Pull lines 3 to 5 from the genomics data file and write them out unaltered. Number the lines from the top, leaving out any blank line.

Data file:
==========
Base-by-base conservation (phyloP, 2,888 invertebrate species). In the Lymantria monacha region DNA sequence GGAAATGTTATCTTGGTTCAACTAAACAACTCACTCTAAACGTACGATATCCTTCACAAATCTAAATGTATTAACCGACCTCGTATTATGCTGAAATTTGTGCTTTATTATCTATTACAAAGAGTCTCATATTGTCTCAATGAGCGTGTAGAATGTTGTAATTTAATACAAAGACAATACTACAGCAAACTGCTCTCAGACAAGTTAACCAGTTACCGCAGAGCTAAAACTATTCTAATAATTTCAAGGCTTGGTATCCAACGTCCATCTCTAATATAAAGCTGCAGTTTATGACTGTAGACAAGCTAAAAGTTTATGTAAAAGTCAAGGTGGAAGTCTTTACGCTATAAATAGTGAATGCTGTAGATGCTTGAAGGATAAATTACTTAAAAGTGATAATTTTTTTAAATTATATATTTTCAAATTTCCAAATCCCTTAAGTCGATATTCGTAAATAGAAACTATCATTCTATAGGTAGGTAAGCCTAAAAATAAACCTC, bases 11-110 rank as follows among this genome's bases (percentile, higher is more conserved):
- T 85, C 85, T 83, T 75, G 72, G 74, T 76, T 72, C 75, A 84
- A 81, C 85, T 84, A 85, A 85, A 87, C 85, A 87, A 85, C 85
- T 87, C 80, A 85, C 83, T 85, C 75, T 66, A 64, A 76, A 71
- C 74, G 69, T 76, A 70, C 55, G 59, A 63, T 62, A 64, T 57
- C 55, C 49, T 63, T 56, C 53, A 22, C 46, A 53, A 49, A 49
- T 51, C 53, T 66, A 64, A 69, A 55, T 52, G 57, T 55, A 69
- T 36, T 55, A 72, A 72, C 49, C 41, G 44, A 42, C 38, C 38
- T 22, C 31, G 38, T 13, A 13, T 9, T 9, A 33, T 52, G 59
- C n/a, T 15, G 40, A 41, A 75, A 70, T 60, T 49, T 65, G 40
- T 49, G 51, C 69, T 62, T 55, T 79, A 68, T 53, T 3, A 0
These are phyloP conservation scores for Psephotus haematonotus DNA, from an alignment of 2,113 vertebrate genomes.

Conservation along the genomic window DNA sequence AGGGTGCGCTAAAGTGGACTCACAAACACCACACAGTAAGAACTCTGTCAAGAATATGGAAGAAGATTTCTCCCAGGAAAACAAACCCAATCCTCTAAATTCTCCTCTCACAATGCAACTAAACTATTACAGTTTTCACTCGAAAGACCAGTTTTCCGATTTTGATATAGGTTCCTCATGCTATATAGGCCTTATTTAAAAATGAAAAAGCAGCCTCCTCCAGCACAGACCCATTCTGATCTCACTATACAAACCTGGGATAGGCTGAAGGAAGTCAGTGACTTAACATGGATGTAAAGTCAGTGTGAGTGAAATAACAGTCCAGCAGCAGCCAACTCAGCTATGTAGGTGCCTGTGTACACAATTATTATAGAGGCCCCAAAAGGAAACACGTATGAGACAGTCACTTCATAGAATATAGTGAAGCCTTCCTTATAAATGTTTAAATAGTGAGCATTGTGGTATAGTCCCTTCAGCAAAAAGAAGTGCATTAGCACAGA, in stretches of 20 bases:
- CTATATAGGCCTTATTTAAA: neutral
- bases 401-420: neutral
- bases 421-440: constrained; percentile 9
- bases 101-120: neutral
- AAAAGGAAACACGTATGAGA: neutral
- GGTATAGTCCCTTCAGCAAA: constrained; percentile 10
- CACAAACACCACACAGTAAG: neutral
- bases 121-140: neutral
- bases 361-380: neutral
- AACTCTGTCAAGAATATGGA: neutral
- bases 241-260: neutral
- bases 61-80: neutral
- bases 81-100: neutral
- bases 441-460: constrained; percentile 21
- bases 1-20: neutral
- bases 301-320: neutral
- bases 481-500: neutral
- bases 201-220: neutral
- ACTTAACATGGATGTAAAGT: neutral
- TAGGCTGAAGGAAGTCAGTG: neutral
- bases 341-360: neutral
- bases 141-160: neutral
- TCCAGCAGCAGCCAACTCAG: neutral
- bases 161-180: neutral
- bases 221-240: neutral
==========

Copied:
- A 81, C 85, T 84, A 85, A 85, A 87, C 85, A 87, A 85, C 85
- T 87, C 80, A 85, C 83, T 85, C 75, T 66, A 64, A 76, A 71
- C 74, G 69, T 76, A 70, C 55, G 59, A 63, T 62, A 64, T 57